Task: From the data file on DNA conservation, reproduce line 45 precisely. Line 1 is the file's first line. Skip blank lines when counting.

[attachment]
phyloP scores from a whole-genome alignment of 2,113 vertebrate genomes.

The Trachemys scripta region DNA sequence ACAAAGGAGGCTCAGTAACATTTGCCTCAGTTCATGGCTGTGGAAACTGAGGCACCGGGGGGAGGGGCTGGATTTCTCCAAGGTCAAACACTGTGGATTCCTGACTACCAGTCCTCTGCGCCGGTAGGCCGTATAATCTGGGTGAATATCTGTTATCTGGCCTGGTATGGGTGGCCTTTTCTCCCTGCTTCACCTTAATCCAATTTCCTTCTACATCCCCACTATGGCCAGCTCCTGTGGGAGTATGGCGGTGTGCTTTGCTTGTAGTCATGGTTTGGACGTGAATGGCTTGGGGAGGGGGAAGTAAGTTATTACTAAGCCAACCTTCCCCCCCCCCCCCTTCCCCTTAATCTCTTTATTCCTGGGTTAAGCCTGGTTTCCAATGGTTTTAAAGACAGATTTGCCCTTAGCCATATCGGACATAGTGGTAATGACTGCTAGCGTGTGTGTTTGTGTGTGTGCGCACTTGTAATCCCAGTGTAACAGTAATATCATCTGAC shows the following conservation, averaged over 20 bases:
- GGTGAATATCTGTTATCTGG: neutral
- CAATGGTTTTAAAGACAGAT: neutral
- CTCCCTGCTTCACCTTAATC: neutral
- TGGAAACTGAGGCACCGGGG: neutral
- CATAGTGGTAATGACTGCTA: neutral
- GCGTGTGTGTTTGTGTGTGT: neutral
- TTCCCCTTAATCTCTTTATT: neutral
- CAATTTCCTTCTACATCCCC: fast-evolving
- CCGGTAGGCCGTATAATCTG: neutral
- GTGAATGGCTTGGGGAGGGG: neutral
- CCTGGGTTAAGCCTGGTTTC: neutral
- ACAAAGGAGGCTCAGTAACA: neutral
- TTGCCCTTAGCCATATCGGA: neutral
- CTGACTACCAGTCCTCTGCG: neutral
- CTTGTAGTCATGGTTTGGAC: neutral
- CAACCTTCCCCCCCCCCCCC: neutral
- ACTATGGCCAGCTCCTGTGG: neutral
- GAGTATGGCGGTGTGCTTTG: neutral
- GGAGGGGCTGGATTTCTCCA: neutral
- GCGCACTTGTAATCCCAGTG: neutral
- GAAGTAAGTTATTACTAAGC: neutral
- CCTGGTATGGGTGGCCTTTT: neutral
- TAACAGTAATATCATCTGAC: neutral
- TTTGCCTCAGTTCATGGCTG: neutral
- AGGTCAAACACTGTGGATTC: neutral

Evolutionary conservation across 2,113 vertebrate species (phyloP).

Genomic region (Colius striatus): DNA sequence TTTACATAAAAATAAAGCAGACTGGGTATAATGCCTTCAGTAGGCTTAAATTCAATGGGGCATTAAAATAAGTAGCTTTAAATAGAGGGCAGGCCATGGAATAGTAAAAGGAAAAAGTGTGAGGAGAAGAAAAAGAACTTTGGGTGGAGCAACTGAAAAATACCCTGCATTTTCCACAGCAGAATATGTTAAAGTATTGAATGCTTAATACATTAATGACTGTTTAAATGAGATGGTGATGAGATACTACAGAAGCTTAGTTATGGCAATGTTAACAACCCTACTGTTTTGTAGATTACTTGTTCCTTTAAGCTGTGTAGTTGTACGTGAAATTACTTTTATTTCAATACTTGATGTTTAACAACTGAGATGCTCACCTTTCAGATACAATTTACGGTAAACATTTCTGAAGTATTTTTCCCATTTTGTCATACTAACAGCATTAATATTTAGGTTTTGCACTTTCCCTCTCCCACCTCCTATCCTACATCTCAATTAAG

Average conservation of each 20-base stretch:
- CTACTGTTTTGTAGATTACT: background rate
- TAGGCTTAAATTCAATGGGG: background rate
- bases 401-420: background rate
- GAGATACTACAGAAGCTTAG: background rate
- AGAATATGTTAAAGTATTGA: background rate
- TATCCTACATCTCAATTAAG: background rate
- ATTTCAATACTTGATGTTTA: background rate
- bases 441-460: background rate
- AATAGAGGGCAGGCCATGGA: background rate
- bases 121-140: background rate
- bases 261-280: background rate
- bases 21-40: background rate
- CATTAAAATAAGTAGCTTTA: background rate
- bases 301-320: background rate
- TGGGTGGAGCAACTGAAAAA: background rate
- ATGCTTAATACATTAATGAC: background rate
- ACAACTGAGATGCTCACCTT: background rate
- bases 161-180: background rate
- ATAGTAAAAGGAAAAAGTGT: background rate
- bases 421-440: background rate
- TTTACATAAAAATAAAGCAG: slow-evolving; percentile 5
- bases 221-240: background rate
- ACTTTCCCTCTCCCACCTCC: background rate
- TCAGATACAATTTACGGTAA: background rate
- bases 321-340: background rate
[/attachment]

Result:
- TGGGTGGAGCAACTGAAAAA: background rate